5. Enclosed in the delegates’ letter was a copy of J. B. Smith’s writ directing William Will, sheriff of the county of Philadelphia, to attach all the “Goods and Chattles, Rights and Credits” of the Commonwealth of Virginia which “may be found in your Bailwick.” At the foot of the writ, Will certified that he had executed it by attaching fifteen bales of goods each marked “SV,” in the hands of “Messrs. Jonathan Mifflin and Sol: Butler.” In the Pennsylvania Packet of 12, 19, and 28 July 1781, Mifflin and Butler advertised that they had for sale at their store on the South Street wharf a variety of merchandise, imported in the “Franklin,” including sail canvas, cordage, Bohea tea, spices, brandy, glass, and lead. Probably none of these wares was from the “fifteen bales” belonging to Virginia. William Will (d. 1798) had organized and commanded a company of “associators,” 1776–1777, and risen to be a lieutenant colonel of militia. In 1785 he served in the Pennsylvania Assembly (Jacob Cox Parsons, ed., Extracts from the Diary of Jacob Hiltzheimer of Philadelphia, 1765–1798 [Philadelphia, 1893], p. 252; Pennsylvania Magazine of History and Biography, XXVI , 346). Jonathan Mifflin (ca. 1753–1840), a merchant-shipper of Fountain Green, near Philadelphia, had served in 1776 as brigade major to his second cousin, General Thomas Mifflin, in 1776–1777 as paymaster of the 5th Pennsylvania Battalion, and between 1777 and 1781 as deputy quartermaster general of the continental army (Fitzpatrick, Writings of Washington description begins John C. Fitzpatrick, ed., The Writings of George Washington, from the Original Sources, 1745–1799 (39 vols.; Washington, 1931–44). description ends , V, 196; VI, 423 n.; VIII, 328; Heitman, Historical Register Continental description begins F. B. Heitman, Historical Register of Officers of the Continental Army during the War of the Revolution (Washington, 1893). description ends , p. 293). In 1797, after three years’ service as cashier of the Bank of Pennsylvania, he resigned. Ruined by losses at sea during the naval war with France, he moved in 1800 to Hybla, his third wife’s estate near the present town of Columbia, Pa. (John Houston Merrill, Memoranda Relating to the Mifflin Family [privately printed, n.p., 1890], pp. 43, 61–68). His merchandising partner, Solomon Butler, has not been identified.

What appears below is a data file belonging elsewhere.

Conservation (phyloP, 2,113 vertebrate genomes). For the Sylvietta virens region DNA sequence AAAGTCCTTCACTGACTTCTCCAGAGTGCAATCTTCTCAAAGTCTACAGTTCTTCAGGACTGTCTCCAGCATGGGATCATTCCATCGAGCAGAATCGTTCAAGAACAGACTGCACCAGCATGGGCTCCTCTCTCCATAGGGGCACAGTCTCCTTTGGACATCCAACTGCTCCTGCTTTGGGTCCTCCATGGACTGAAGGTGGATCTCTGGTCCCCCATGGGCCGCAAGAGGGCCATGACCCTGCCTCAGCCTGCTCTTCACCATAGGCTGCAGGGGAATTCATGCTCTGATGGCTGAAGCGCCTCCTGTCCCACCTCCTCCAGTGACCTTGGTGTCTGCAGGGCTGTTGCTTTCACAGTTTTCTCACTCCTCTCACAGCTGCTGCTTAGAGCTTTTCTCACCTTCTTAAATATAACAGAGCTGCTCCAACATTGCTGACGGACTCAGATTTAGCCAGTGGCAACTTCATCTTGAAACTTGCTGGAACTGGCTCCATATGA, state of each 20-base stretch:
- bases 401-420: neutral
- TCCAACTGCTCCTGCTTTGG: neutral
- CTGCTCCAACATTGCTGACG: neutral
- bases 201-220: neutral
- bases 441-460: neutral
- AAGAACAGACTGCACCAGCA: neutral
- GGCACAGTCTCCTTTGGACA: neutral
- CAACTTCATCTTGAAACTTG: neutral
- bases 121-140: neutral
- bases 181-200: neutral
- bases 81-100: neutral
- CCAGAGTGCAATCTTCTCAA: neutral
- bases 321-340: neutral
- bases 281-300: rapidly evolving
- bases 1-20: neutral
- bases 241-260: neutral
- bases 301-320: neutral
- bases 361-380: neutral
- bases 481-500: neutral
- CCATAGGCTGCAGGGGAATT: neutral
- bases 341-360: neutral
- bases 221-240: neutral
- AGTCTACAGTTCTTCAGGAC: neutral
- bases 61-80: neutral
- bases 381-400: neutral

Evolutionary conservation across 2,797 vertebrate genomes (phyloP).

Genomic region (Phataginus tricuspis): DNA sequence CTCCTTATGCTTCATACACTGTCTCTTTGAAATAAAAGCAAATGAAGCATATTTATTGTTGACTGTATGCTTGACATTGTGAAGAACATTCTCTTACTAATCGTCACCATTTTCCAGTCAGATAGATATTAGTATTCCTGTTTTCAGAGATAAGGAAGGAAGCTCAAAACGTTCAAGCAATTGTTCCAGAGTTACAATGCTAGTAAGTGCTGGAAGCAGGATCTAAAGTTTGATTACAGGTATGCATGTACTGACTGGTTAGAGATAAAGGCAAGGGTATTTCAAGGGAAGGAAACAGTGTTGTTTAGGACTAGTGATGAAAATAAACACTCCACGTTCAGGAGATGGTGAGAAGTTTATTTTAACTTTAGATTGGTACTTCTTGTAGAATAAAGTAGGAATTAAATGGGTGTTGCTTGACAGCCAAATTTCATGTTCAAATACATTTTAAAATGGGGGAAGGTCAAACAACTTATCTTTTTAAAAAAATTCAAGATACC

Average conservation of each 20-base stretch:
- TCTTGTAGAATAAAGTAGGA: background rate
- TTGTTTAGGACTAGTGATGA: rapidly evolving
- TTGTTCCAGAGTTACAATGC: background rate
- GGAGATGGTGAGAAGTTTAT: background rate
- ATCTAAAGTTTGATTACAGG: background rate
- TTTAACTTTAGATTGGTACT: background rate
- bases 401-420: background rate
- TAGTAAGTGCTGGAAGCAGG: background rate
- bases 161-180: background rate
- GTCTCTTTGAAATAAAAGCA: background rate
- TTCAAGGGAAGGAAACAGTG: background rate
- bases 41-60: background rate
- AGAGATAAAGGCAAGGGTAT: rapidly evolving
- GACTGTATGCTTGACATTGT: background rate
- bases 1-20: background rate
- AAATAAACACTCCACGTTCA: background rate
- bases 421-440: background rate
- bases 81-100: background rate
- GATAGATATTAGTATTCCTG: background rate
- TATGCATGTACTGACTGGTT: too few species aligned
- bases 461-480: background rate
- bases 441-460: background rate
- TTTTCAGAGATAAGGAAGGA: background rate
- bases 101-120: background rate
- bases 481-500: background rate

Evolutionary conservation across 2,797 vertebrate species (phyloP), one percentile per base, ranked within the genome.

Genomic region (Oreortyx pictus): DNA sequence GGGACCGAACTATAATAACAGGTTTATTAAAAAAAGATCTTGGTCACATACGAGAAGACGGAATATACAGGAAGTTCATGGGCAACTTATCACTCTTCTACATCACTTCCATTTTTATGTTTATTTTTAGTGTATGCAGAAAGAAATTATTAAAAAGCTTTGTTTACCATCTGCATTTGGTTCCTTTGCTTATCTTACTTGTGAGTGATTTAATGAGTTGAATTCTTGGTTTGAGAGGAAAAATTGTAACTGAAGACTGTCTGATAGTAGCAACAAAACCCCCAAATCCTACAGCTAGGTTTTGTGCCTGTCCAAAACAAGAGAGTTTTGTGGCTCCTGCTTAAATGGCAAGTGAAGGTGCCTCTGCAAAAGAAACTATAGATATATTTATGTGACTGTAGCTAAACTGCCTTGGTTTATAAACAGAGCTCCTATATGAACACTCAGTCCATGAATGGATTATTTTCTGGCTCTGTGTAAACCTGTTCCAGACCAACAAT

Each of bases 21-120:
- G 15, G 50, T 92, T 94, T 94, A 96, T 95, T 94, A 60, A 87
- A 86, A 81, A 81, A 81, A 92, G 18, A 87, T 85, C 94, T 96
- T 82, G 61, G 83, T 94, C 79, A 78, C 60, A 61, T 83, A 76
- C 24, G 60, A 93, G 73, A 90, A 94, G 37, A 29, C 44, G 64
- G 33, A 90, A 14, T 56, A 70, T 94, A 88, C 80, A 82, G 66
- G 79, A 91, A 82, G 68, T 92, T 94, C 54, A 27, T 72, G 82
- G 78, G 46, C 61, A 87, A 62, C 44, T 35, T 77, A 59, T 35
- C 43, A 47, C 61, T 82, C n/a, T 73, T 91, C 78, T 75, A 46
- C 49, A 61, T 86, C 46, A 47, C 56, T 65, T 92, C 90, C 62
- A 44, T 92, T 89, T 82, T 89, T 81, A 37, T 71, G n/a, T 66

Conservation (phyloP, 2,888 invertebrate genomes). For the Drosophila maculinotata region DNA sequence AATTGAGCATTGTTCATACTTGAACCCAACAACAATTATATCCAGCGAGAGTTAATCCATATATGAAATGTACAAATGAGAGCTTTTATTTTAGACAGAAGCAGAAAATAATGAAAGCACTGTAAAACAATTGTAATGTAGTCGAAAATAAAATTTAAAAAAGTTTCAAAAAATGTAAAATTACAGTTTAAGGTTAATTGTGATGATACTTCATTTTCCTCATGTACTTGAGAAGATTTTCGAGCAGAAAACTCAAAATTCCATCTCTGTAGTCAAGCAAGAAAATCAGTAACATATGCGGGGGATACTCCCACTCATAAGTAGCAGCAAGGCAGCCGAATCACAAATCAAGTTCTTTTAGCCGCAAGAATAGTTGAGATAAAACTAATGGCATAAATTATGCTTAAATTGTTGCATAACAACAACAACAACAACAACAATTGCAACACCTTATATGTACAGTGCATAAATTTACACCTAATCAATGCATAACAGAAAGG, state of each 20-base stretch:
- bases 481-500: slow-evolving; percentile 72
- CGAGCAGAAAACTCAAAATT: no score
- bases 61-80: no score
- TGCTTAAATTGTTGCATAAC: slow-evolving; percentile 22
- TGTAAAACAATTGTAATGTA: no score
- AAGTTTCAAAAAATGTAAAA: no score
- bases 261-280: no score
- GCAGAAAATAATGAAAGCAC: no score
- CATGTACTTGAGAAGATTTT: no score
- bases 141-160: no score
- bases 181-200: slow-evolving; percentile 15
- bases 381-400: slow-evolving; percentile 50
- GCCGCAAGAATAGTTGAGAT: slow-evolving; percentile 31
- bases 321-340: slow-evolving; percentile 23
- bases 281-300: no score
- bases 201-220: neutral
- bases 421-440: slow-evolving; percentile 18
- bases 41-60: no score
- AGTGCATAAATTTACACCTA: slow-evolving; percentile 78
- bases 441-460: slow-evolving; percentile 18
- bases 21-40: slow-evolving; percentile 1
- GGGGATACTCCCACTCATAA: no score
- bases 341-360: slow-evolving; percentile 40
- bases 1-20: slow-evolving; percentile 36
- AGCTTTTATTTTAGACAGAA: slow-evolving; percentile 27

6. The delegates’ letter and the writ with the sheriff’s “Return” are printed in Pennsylvania Archives description begins Samuel Hazard et al., eds., Pennsylvania Archives (9 ser., 138 vols.; Philadelphia and Harrisburg, 1852–1949). description ends , 1st ser., IX, 261.
7. J. Pierre Penet, a merchant of Nantes (Papers of Madison description begins William T. Hutchinson, William M. E. Rachal, et al., eds., The Papers of James Madison (2 vols. to date; Chicago, 1962——). description ends , I, 294, and n. 2).
8. That is, the hearing before a Pennsylvania tribunal would necessarily be ex parte, because the defendant, the sovereign Commonwealth of Virginia, would refuse to respond to a suit brought by an individual without her consent, let alone submit to a subpoena issued by the judiciary of a “foreign” jurisdiction.
9. For Nathan’s claims against Virginia, see Jefferson to Virginia Delegates, 15 March, and nn.; Virginia Delegates to Jefferson, 10 April, and n. 4, and 1 May 1781, and n. 1. In “An act declaring who shall be deemed citizens of this Commonwealth,” passed on 26 June 1779 (Journal of the House of Delegates description begins Journal of the House of Delegates of Virginia, March 1781 Session in Bulletin of the Virginia State Library, XVII, No. 1 (January 1928). description ends , May 1779, pp. 67–68, 70), the General Assembly had opened the judicial system of Virginia to the use of non-citizens, by stipulating that the “free white inhabitants of every of the states, parties to the American confederation” should “be entitled to all rights, privileges, and immunities of free citizens in this commonwealth” (Hening, Statutes description begins William Waller Hening, ed., The Statutes at Large; Being a Collection of All the Laws of Virginia, from the First Session of the Legislature, in the Year 1619 (13 vols.; Richmond and Philadelphia, 1819–23). description ends , X, 130). Thus, if Nathan had wished to sue the state, he could have done so by bringing an action against the governor, under Article IX of the law “establishing a General Court” (ibid., IX, 403–4), enacted on 24 January 1778 (Journal of the House of Delegates description begins Journal of the House of Delegates of Virginia, March 1781 Session in Bulletin of the Virginia State Library, XVII, No. 1 (January 1928). description ends , October 1777, p. 136). That Nathan might pursue such a course was to cause former Governor Jefferson such anxiety that on 22 September 1782 he would address Governor Benjamin Harrison to inquire whether, in event of a suit, his defense as chief magistrate at the time the trouble with Nathan had originated would be sustained at public expense. Harrison replied affirmatively (Boyd, Papers of Jefferson description begins Julian P. Boyd et al., eds., The Papers of Thomas Jefferson (16 vols. to date; Princeton, N.J., 1950——). description ends , VI, 197, 200).
10. J. B. Smith’s writ, referred to in nn. 5 and 6 above, directed that “the said Common wealth [of Virginia] be and appear before our Justices of Philadelphia at our Court of Common Pleas there to be held the fifth Day of September next.” Therefore, even though Virginia should consent to and win the suit, two or three months would elapse before the property at issue could reach its destination.